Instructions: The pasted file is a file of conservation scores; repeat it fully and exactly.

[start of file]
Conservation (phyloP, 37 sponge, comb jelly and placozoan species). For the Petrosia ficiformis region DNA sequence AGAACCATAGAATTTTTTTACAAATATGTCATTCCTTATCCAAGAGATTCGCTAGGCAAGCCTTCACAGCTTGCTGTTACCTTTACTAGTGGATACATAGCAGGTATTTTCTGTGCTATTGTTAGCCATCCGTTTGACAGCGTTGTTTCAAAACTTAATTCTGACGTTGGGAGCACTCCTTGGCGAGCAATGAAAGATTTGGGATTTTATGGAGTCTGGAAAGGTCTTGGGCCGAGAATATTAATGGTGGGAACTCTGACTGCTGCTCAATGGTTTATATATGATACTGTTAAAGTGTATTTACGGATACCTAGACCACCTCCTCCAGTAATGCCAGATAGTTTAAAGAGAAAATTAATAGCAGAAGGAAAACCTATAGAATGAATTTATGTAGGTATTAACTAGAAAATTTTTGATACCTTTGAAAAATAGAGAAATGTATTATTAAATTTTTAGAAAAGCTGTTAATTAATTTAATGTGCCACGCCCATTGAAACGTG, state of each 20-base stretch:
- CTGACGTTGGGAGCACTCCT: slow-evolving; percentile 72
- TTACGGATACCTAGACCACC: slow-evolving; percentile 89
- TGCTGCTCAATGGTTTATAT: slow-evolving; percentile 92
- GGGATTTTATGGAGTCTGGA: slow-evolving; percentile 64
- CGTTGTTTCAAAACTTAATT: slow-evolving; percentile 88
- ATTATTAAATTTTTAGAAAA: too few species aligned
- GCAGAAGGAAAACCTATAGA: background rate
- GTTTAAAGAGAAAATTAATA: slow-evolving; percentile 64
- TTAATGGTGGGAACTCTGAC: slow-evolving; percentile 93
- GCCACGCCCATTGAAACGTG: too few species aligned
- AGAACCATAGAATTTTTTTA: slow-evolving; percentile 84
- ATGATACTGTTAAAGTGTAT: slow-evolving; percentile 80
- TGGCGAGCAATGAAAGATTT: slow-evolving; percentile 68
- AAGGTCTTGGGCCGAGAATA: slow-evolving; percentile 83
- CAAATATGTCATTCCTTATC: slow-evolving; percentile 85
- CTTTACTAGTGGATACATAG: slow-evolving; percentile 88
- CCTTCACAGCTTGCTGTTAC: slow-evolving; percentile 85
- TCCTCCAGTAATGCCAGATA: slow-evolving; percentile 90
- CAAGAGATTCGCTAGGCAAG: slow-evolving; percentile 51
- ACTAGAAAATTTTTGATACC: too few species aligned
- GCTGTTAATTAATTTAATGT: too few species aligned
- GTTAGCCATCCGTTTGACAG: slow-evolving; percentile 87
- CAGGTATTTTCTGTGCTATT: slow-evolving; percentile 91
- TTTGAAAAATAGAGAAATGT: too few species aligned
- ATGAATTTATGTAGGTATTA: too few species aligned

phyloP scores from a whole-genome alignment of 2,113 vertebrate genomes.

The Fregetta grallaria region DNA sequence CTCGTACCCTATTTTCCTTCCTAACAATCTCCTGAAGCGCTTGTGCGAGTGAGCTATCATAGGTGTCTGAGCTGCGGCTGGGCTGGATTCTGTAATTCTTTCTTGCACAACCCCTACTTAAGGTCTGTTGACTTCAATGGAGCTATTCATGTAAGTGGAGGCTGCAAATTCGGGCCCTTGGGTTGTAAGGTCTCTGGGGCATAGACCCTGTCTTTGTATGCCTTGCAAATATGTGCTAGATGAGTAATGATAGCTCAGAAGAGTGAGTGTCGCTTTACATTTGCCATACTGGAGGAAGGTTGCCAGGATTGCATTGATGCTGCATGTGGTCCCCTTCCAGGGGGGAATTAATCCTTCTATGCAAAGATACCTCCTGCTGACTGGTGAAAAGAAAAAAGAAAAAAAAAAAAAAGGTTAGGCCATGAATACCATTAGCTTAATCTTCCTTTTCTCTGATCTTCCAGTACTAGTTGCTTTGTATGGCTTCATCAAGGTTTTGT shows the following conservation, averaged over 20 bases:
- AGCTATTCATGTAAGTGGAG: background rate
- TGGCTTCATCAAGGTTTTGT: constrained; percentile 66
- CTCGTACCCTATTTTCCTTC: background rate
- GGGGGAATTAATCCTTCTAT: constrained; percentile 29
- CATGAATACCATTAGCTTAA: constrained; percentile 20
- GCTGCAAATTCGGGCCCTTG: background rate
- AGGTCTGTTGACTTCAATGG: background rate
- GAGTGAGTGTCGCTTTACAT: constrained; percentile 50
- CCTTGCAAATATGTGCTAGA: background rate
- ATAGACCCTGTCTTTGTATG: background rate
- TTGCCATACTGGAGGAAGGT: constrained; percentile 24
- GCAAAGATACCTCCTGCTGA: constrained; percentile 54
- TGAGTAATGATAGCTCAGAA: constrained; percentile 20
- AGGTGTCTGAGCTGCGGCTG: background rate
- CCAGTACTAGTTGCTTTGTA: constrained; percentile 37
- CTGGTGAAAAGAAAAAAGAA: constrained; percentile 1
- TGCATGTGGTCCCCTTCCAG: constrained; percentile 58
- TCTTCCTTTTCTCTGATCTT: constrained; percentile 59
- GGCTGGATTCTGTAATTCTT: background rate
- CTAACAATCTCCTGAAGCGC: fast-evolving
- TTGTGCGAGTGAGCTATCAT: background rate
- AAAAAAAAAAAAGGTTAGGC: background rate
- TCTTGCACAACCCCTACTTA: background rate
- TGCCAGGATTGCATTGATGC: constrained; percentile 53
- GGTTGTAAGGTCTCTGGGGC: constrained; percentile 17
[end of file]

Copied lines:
Conservation (phyloP, 37 sponge, comb jelly and placozoan species). For the Petrosia ficiformis region DNA sequence AGAACCATAGAATTTTTTTACAAATATGTCATTCCTTATCCAAGAGATTCGCTAGGCAAGCCTTCACAGCTTGCTGTTACCTTTACTAGTGGATACATAGCAGGTATTTTCTGTGCTATTGTTAGCCATCCGTTTGACAGCGTTGTTTCAAAACTTAATTCTGACGTTGGGAGCACTCCTTGGCGAGCAATGAAAGATTTGGGATTTTATGGAGTCTGGAAAGGTCTTGGGCCGAGAATATTAATGGTGGGAACTCTGACTGCTGCTCAATGGTTTATATATGATACTGTTAAAGTGTATTTACGGATACCTAGACCACCTCCTCCAGTAATGCCAGATAGTTTAAAGAGAAAATTAATAGCAGAAGGAAAACCTATAGAATGAATTTATGTAGGTATTAACTAGAAAATTTTTGATACCTTTGAAAAATAGAGAAATGTATTATTAAATTTTTAGAAAAGCTGTTAATTAATTTAATGTGCCACGCCCATTGAAACGTG, state of each 20-base stretch:
- CTGACGTTGGGAGCACTCCT: slow-evolving; percentile 72
- TTACGGATACCTAGACCACC: slow-evolving; percentile 89
- TGCTGCTCAATGGTTTATAT: slow-evolving; percentile 92
- GGGATTTTATGGAGTCTGGA: slow-evolving; percentile 64
- CGTTGTTTCAAAACTTAATT: slow-evolving; percentile 88
- ATTATTAAATTTTTAGAAAA: too few species aligned
- GCAGAAGGAAAACCTATAGA: background rate
- GTTTAAAGAGAAAATTAATA: slow-evolving; percentile 64
- TTAATGGTGGGAACTCTGAC: slow-evolving; percentile 93
- GCCACGCCCATTGAAACGTG: too few species aligned
- AGAACCATAGAATTTTTTTA: slow-evolving; percentile 84
- ATGATACTGTTAAAGTGTAT: slow-evolving; percentile 80
- TGGCGAGCAATGAAAGATTT: slow-evolving; percentile 68
- AAGGTCTTGGGCCGAGAATA: slow-evolving; percentile 83
- CAAATATGTCATTCCTTATC: slow-evolving; percentile 85
- CTTTACTAGTGGATACATAG: slow-evolving; percentile 88
- CCTTCACAGCTTGCTGTTAC: slow-evolving; percentile 85
- TCCTCCAGTAATGCCAGATA: slow-evolving; percentile 90
- CAAGAGATTCGCTAGGCAAG: slow-evolving; percentile 51
- ACTAGAAAATTTTTGATACC: too few species aligned
- GCTGTTAATTAATTTAATGT: too few species aligned
- GTTAGCCATCCGTTTGACAG: slow-evolving; percentile 87
- CAGGTATTTTCTGTGCTATT: slow-evolving; percentile 91
- TTTGAAAAATAGAGAAATGT: too few species aligned
- ATGAATTTATGTAGGTATTA: too few species aligned

phyloP scores from a whole-genome alignment of 2,113 vertebrate genomes.

The Fregetta grallaria region DNA sequence CTCGTACCCTATTTTCCTTCCTAACAATCTCCTGAAGCGCTTGTGCGAGTGAGCTATCATAGGTGTCTGAGCTGCGGCTGGGCTGGATTCTGTAATTCTTTCTTGCACAACCCCTACTTAAGGTCTGTTGACTTCAATGGAGCTATTCATGTAAGTGGAGGCTGCAAATTCGGGCCCTTGGGTTGTAAGGTCTCTGGGGCATAGACCCTGTCTTTGTATGCCTTGCAAATATGTGCTAGATGAGTAATGATAGCTCAGAAGAGTGAGTGTCGCTTTACATTTGCCATACTGGAGGAAGGTTGCCAGGATTGCATTGATGCTGCATGTGGTCCCCTTCCAGGGGGGAATTAATCCTTCTATGCAAAGATACCTCCTGCTGACTGGTGAAAAGAAAAAAGAAAAAAAAAAAAAAGGTTAGGCCATGAATACCATTAGCTTAATCTTCCTTTTCTCTGATCTTCCAGTACTAGTTGCTTTGTATGGCTTCATCAAGGTTTTGT shows the following conservation, averaged over 20 bases:
- AGCTATTCATGTAAGTGGAG: background rate
- TGGCTTCATCAAGGTTTTGT: constrained; percentile 66
- CTCGTACCCTATTTTCCTTC: background rate
- GGGGGAATTAATCCTTCTAT: constrained; percentile 29
- CATGAATACCATTAGCTTAA: constrained; percentile 20
- GCTGCAAATTCGGGCCCTTG: background rate
- AGGTCTGTTGACTTCAATGG: background rate
- GAGTGAGTGTCGCTTTACAT: constrained; percentile 50
- CCTTGCAAATATGTGCTAGA: background rate
- ATAGACCCTGTCTTTGTATG: background rate
- TTGCCATACTGGAGGAAGGT: constrained; percentile 24
- GCAAAGATACCTCCTGCTGA: constrained; percentile 54
- TGAGTAATGATAGCTCAGAA: constrained; percentile 20
- AGGTGTCTGAGCTGCGGCTG: background rate
- CCAGTACTAGTTGCTTTGTA: constrained; percentile 37
- CTGGTGAAAAGAAAAAAGAA: constrained; percentile 1
- TGCATGTGGTCCCCTTCCAG: constrained; percentile 58
- TCTTCCTTTTCTCTGATCTT: constrained; percentile 59
- GGCTGGATTCTGTAATTCTT: background rate
- CTAACAATCTCCTGAAGCGC: fast-evolving
- TTGTGCGAGTGAGCTATCAT: background rate
- AAAAAAAAAAAAGGTTAGGC: background rate
- TCTTGCACAACCCCTACTTA: background rate
- TGCCAGGATTGCATTGATGC: constrained; percentile 53
- GGTTGTAAGGTCTCTGGGGC: constrained; percentile 17